One of my favorite change management exercises is The Upside and Downside of Change. This exercise helps us unearth the negative feelings one may have about a change as well as see the benefits of changing.
- Help participants understand that all change has both an upside and a downside.
- Allow individuals to think about their own feelings about the changes they need to make.
- Help individuals learn about and begin to understand other people’s feelings about the changes that are occurring.
Call Center Implementation Example:
I conducted this exercise with my team when we were considering implementing a call center for a physician group. The group had over 10 locations. Each location had its own phone number and calls were answered by the staff at each location. Physicians liked that their staff was able to represent them and their location well to callers, however, if the line was busy or if the employee called out, patients would not get timely service. Moreover, some of the offices weren’t as busy as others. Devoting a full-time front office employee to answering calls created inefficiency.
We considered a call center to solve these problems, but were met with a great deal of push back. Specifically, physicians were concerned that we would lose the “community feel” when the function became centralized.
Here are our notes from the exercise:
Going through this exercise helped us de-risk the change. We paid extra attention to the items in “Downside of changing” quadrant. For example, to address “Decreased personalization in service,” we created an extensive training program for the call center agents which included having them train at the locations they will be taking calls. We want to make sure agents felt like they’re a part of that office. When speaking about the office, they were able to say “we” instead of “they”.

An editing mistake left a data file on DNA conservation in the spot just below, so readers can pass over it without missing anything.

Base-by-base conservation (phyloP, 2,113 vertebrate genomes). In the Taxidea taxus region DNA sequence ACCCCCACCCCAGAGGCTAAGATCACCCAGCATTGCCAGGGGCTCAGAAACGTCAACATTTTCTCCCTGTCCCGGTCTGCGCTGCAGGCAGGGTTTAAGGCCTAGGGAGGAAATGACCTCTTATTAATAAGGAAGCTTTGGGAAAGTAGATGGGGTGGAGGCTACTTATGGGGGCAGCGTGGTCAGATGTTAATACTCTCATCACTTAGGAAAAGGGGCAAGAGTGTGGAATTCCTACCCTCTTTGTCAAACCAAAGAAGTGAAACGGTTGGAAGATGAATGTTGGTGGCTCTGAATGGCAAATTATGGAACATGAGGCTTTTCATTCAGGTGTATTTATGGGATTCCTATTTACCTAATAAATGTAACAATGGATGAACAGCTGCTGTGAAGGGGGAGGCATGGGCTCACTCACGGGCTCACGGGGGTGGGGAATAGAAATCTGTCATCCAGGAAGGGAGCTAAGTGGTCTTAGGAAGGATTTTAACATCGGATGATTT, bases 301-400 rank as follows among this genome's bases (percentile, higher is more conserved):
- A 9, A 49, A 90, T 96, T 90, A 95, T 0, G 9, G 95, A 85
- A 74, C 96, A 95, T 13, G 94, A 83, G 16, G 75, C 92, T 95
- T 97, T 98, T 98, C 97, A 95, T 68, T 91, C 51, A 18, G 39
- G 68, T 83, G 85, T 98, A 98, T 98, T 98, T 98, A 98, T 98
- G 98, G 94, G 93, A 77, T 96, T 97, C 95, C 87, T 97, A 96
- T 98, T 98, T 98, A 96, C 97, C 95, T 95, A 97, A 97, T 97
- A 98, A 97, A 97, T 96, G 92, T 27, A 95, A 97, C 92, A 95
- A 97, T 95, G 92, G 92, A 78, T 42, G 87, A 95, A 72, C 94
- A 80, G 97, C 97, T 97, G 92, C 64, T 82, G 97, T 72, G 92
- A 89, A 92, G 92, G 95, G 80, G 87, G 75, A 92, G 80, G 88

Try it for your team!
- Ask participants to think about the change initiative from their perspective.
- Utilizing the template above, fill in each quadrant as a group. (This can also be done in pairs of participants are not comfortable voicing their opinions in a large group).
- Present a sample case study to illustrate the points.
- Ask probing questions such as:
- What are some risks if we move forward?
- What will changing or not changing cost us (in terms of productivity or reputation)?
- How will this affect morale?
- Share insights and perspectives in order to help promote discussion.
Once you have chosen to adopt change, ask your team, How can we mess this up? List all the ways it could possibly go sideways. Addressing this list is how you hedge the risks!
This is just one example of how we can get everyone on the same page. The more process we can put behind a change, the better it will be understood and accepted by everyone.
Don’t miss our next post! Check out Wendy Fong’s next blog, There Is No Way to Have It All.